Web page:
It seems everywhere now and every day its capabilities grow exponentially. Were it science fiction, we could suspend disbelief, but no, it’s brick and mortar of today’s living space, architect of our present and, like a Mars landing spaceship, crewed by humans, powering us into new frontiers beyond the limits of imagination.
We call it Artificial Intelligence, or AI, the subset of machine learning algorithms. Prototyping the human brain, AI maps our cognitive processes, enabling a computer, computer controlled robot, or software entity to think like you and me.
AI’s prowess dwarfs the best human minds and, daily, it grows smarter still.
In 1997, the IBM computer Deep Blue defeated the world’s champion chess player.
Today, we take for granted speech recognition, robotic process automation, video surveillance, facial recognition, and what we call smart homes. It lies behind your smartphone’s Siri, or Amazon’s ability to track your consumer choices, or Google Search, speeding you to your targeted page among an electronic galaxy of several billion websites, all in micro seconds.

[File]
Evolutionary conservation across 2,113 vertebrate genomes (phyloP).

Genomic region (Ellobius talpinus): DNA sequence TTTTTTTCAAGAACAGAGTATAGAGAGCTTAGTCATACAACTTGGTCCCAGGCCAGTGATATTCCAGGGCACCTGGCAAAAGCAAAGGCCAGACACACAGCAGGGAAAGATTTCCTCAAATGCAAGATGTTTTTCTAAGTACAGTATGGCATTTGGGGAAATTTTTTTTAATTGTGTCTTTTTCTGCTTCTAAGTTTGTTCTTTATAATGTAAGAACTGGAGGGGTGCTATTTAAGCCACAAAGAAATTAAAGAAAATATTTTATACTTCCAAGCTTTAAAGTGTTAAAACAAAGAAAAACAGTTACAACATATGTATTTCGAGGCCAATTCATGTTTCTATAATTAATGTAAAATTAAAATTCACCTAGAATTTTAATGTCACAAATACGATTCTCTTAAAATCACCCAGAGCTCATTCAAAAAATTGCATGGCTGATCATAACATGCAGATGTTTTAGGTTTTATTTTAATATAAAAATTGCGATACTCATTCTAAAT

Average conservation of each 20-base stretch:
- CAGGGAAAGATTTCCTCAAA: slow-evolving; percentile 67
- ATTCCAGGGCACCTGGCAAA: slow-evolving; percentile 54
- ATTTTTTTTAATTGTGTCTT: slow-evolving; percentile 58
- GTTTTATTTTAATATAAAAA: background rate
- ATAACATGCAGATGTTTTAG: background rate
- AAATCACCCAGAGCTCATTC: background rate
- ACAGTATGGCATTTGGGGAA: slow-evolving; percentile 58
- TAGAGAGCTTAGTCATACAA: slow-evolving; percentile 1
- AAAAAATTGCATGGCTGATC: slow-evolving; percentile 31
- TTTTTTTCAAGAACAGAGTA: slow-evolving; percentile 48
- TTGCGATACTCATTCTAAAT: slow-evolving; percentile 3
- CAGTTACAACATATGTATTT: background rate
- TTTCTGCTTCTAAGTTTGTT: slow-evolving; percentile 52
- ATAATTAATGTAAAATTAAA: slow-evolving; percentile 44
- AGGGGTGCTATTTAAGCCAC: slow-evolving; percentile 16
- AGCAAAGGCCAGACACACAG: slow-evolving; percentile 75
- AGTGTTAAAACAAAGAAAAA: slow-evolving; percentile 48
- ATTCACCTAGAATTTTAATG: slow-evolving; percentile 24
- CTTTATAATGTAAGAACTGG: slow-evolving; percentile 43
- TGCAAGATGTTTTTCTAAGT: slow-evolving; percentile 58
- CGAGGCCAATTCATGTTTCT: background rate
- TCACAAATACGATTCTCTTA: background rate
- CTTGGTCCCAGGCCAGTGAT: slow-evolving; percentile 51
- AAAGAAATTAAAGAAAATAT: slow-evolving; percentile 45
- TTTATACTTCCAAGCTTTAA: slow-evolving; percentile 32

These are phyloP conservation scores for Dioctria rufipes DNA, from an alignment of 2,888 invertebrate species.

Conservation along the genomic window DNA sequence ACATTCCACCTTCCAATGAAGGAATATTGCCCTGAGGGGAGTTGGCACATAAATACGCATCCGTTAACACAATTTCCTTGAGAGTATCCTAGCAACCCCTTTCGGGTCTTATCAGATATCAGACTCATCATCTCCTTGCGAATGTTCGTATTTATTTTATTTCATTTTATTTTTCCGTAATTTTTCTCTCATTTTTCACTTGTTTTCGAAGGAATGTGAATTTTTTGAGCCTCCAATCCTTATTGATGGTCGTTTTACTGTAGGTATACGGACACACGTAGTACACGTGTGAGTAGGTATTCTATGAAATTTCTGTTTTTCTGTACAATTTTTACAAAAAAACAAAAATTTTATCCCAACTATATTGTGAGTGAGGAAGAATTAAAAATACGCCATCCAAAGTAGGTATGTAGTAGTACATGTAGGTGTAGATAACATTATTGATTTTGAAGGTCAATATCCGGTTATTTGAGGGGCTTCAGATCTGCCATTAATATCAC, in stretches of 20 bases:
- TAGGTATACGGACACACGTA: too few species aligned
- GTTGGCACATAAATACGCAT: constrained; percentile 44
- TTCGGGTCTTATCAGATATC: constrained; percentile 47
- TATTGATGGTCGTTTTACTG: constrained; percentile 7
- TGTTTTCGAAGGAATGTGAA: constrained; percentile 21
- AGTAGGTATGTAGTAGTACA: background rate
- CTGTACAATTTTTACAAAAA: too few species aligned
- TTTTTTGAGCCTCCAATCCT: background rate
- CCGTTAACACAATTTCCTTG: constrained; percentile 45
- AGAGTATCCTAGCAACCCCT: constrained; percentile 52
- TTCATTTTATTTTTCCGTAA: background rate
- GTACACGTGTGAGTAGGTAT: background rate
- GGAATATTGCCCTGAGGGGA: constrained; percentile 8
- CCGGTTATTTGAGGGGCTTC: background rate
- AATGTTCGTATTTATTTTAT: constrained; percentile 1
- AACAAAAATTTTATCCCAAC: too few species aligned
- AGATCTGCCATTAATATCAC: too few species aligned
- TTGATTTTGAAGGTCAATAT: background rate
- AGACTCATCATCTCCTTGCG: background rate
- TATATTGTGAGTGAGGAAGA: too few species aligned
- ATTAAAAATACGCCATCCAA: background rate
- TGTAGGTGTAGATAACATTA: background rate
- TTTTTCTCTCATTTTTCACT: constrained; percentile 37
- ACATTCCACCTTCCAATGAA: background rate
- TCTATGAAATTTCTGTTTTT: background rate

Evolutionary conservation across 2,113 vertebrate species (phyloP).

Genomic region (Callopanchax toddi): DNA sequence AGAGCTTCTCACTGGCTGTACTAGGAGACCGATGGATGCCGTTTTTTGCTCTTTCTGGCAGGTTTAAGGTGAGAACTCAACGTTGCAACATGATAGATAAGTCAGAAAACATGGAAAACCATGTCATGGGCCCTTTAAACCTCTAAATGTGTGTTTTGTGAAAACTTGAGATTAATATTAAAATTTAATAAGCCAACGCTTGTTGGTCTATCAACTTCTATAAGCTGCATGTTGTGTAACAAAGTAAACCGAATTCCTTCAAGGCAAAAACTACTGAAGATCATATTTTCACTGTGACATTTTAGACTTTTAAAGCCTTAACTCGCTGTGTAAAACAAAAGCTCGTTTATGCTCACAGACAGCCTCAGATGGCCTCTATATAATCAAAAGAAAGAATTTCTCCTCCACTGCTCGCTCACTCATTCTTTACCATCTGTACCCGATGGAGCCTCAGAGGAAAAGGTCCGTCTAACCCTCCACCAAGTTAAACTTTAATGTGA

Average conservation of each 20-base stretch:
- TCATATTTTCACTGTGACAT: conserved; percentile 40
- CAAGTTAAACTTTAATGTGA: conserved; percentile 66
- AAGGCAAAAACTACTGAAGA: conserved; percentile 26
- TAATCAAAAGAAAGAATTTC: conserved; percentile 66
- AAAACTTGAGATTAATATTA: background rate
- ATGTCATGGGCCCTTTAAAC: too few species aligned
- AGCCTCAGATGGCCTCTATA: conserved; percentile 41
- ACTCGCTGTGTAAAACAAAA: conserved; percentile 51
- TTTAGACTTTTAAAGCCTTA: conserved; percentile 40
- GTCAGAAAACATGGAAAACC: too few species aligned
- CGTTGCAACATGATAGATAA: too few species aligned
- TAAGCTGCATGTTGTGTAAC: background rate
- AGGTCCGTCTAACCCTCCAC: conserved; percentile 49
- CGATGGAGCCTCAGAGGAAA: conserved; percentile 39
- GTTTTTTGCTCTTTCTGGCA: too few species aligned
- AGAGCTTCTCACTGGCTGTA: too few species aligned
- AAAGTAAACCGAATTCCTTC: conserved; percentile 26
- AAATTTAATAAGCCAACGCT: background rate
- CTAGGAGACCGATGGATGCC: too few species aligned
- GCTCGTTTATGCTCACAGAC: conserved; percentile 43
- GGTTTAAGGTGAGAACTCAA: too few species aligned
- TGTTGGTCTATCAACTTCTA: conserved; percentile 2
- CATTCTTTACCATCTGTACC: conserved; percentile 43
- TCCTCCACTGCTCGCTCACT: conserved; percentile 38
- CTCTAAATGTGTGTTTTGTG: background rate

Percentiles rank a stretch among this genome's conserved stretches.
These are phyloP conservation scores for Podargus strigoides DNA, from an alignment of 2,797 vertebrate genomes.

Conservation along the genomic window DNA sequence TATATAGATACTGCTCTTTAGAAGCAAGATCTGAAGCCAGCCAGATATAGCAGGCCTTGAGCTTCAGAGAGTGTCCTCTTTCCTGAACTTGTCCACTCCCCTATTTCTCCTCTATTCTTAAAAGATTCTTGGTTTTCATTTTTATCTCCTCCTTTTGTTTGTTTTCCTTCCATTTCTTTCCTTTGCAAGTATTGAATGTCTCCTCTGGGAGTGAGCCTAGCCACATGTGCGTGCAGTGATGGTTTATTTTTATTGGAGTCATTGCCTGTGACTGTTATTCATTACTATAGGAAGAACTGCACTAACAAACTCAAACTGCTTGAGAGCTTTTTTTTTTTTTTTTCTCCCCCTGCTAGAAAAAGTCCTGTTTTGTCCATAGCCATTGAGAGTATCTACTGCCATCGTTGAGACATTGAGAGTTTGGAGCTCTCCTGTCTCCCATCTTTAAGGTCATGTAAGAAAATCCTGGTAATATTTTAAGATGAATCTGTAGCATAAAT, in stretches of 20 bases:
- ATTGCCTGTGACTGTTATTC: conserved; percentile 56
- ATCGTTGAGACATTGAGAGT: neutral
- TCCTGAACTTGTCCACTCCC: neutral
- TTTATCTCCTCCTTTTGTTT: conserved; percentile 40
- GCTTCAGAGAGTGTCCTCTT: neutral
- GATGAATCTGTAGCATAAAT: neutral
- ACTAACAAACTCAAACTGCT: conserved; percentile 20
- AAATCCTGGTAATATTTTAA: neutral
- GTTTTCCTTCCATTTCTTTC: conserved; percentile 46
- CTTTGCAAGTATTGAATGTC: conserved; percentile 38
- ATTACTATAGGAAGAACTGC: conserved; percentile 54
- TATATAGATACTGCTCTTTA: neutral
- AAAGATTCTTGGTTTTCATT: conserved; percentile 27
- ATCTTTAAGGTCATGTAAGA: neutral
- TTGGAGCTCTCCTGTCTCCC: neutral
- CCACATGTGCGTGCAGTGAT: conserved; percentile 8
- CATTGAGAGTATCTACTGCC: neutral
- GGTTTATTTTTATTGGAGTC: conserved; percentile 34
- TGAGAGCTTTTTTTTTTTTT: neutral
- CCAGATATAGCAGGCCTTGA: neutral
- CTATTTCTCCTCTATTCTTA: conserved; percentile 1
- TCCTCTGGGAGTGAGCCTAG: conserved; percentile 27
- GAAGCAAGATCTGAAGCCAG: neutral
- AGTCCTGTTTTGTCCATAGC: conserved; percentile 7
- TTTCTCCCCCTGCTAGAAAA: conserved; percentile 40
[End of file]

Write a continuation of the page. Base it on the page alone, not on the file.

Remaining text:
How many of us know that AI was instrumental in developing the SARS-CoV-2 (COVID-19) vaccine, its algorithm capable of predicting the RNA sequence of the virus in a mere 27 seconds, or 120 times faster than previous methods?
Currently, AI machines are servile to our needs. They’re singular in their applications, their memory subject to our input. This may not always be so in our future, which may have already begun.
What’s coming is an AI that comprehends thoughts and emotions and can interact socially, AI machines, not only intelligent, but sentient and conscious.
They’ll soon earmark the new economy, with 9% of all new jobs being in the AI machine learning, and automation realm. Most AI engineer jobs currently average an annual median salary of $131,490, according to the US Bureau of Labor Statistics.
It’s a scenario none of us will escape. In a recent New York Times interview, entrepreneur Elon Musk predicted artificial intelligence or robots would assume most human jobs in the next five years.
Fortune Magazine extends that time element to 15 years, with 40% of our current jobs being replaced by AI robots.